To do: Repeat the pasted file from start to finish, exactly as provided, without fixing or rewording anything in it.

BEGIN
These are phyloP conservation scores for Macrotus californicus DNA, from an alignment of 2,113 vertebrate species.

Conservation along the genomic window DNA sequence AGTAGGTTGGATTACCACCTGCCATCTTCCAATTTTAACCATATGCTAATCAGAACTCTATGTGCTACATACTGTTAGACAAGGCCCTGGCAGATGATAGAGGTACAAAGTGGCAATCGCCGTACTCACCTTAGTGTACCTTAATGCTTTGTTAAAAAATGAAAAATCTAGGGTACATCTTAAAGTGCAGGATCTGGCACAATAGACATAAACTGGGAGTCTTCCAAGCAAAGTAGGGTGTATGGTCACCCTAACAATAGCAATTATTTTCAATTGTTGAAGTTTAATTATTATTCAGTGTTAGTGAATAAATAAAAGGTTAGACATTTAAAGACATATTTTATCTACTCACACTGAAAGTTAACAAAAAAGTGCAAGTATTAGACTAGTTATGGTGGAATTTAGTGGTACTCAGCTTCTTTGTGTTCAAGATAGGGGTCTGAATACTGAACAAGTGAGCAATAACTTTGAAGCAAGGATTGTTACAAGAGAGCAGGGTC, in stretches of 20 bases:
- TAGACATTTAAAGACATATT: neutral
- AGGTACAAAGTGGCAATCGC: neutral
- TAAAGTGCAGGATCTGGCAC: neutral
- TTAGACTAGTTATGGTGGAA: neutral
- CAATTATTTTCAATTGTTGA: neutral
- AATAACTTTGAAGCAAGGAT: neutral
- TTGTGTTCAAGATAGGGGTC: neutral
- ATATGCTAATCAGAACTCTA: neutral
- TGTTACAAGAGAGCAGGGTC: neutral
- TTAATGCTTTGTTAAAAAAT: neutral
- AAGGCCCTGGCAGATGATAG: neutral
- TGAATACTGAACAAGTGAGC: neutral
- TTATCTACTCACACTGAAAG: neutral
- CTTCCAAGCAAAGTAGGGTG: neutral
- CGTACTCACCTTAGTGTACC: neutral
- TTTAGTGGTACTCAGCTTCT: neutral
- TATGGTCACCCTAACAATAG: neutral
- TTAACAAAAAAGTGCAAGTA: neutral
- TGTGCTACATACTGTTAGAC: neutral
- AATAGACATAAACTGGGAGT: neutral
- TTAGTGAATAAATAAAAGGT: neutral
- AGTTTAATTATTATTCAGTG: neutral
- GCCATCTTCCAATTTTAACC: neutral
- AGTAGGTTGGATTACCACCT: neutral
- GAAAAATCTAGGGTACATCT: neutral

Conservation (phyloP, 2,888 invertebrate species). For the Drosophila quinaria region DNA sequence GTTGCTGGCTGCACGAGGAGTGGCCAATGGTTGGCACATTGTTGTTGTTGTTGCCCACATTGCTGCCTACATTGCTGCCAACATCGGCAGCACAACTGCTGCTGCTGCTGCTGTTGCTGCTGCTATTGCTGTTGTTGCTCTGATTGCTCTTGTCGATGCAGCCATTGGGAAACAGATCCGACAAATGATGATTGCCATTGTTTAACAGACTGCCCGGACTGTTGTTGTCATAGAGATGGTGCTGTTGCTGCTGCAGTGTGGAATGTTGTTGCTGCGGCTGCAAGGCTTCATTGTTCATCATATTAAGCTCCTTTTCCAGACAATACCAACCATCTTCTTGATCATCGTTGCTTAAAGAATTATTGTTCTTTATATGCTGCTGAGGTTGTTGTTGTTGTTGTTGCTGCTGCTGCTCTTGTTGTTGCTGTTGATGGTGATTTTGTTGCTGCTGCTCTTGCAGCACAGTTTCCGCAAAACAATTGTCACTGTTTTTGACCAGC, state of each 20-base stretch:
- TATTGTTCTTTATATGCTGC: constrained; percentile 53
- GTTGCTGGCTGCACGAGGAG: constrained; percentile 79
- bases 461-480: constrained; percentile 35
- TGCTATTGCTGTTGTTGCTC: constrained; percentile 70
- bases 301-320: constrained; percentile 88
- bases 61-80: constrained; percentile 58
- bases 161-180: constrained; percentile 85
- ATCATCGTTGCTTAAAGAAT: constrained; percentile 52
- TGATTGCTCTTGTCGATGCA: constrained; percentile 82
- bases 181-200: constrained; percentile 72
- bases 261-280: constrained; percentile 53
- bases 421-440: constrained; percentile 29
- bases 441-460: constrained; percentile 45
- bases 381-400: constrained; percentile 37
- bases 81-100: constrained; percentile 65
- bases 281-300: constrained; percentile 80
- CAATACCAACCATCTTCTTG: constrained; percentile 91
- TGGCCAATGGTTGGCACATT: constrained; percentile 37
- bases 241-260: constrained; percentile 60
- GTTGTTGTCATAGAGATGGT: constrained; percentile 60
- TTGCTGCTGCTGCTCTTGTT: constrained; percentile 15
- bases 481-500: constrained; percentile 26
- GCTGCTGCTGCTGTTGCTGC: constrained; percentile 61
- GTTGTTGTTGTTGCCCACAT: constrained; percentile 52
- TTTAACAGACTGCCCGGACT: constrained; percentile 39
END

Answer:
These are phyloP conservation scores for Macrotus californicus DNA, from an alignment of 2,113 vertebrate species.

Conservation along the genomic window DNA sequence AGTAGGTTGGATTACCACCTGCCATCTTCCAATTTTAACCATATGCTAATCAGAACTCTATGTGCTACATACTGTTAGACAAGGCCCTGGCAGATGATAGAGGTACAAAGTGGCAATCGCCGTACTCACCTTAGTGTACCTTAATGCTTTGTTAAAAAATGAAAAATCTAGGGTACATCTTAAAGTGCAGGATCTGGCACAATAGACATAAACTGGGAGTCTTCCAAGCAAAGTAGGGTGTATGGTCACCCTAACAATAGCAATTATTTTCAATTGTTGAAGTTTAATTATTATTCAGTGTTAGTGAATAAATAAAAGGTTAGACATTTAAAGACATATTTTATCTACTCACACTGAAAGTTAACAAAAAAGTGCAAGTATTAGACTAGTTATGGTGGAATTTAGTGGTACTCAGCTTCTTTGTGTTCAAGATAGGGGTCTGAATACTGAACAAGTGAGCAATAACTTTGAAGCAAGGATTGTTACAAGAGAGCAGGGTC, in stretches of 20 bases:
- TAGACATTTAAAGACATATT: neutral
- AGGTACAAAGTGGCAATCGC: neutral
- TAAAGTGCAGGATCTGGCAC: neutral
- TTAGACTAGTTATGGTGGAA: neutral
- CAATTATTTTCAATTGTTGA: neutral
- AATAACTTTGAAGCAAGGAT: neutral
- TTGTGTTCAAGATAGGGGTC: neutral
- ATATGCTAATCAGAACTCTA: neutral
- TGTTACAAGAGAGCAGGGTC: neutral
- TTAATGCTTTGTTAAAAAAT: neutral
- AAGGCCCTGGCAGATGATAG: neutral
- TGAATACTGAACAAGTGAGC: neutral
- TTATCTACTCACACTGAAAG: neutral
- CTTCCAAGCAAAGTAGGGTG: neutral
- CGTACTCACCTTAGTGTACC: neutral
- TTTAGTGGTACTCAGCTTCT: neutral
- TATGGTCACCCTAACAATAG: neutral
- TTAACAAAAAAGTGCAAGTA: neutral
- TGTGCTACATACTGTTAGAC: neutral
- AATAGACATAAACTGGGAGT: neutral
- TTAGTGAATAAATAAAAGGT: neutral
- AGTTTAATTATTATTCAGTG: neutral
- GCCATCTTCCAATTTTAACC: neutral
- AGTAGGTTGGATTACCACCT: neutral
- GAAAAATCTAGGGTACATCT: neutral

Conservation (phyloP, 2,888 invertebrate species). For the Drosophila quinaria region DNA sequence GTTGCTGGCTGCACGAGGAGTGGCCAATGGTTGGCACATTGTTGTTGTTGTTGCCCACATTGCTGCCTACATTGCTGCCAACATCGGCAGCACAACTGCTGCTGCTGCTGCTGTTGCTGCTGCTATTGCTGTTGTTGCTCTGATTGCTCTTGTCGATGCAGCCATTGGGAAACAGATCCGACAAATGATGATTGCCATTGTTTAACAGACTGCCCGGACTGTTGTTGTCATAGAGATGGTGCTGTTGCTGCTGCAGTGTGGAATGTTGTTGCTGCGGCTGCAAGGCTTCATTGTTCATCATATTAAGCTCCTTTTCCAGACAATACCAACCATCTTCTTGATCATCGTTGCTTAAAGAATTATTGTTCTTTATATGCTGCTGAGGTTGTTGTTGTTGTTGTTGCTGCTGCTGCTCTTGTTGTTGCTGTTGATGGTGATTTTGTTGCTGCTGCTCTTGCAGCACAGTTTCCGCAAAACAATTGTCACTGTTTTTGACCAGC, state of each 20-base stretch:
- TATTGTTCTTTATATGCTGC: constrained; percentile 53
- GTTGCTGGCTGCACGAGGAG: constrained; percentile 79
- bases 461-480: constrained; percentile 35
- TGCTATTGCTGTTGTTGCTC: constrained; percentile 70
- bases 301-320: constrained; percentile 88
- bases 61-80: constrained; percentile 58
- bases 161-180: constrained; percentile 85
- ATCATCGTTGCTTAAAGAAT: constrained; percentile 52
- TGATTGCTCTTGTCGATGCA: constrained; percentile 82
- bases 181-200: constrained; percentile 72
- bases 261-280: constrained; percentile 53
- bases 421-440: constrained; percentile 29
- bases 441-460: constrained; percentile 45
- bases 381-400: constrained; percentile 37
- bases 81-100: constrained; percentile 65
- bases 281-300: constrained; percentile 80
- CAATACCAACCATCTTCTTG: constrained; percentile 91
- TGGCCAATGGTTGGCACATT: constrained; percentile 37
- bases 241-260: constrained; percentile 60
- GTTGTTGTCATAGAGATGGT: constrained; percentile 60
- TTGCTGCTGCTGCTCTTGTT: constrained; percentile 15
- bases 481-500: constrained; percentile 26
- GCTGCTGCTGCTGTTGCTGC: constrained; percentile 61
- GTTGTTGTTGTTGCCCACAT: constrained; percentile 52
- TTTAACAGACTGCCCGGACT: constrained; percentile 39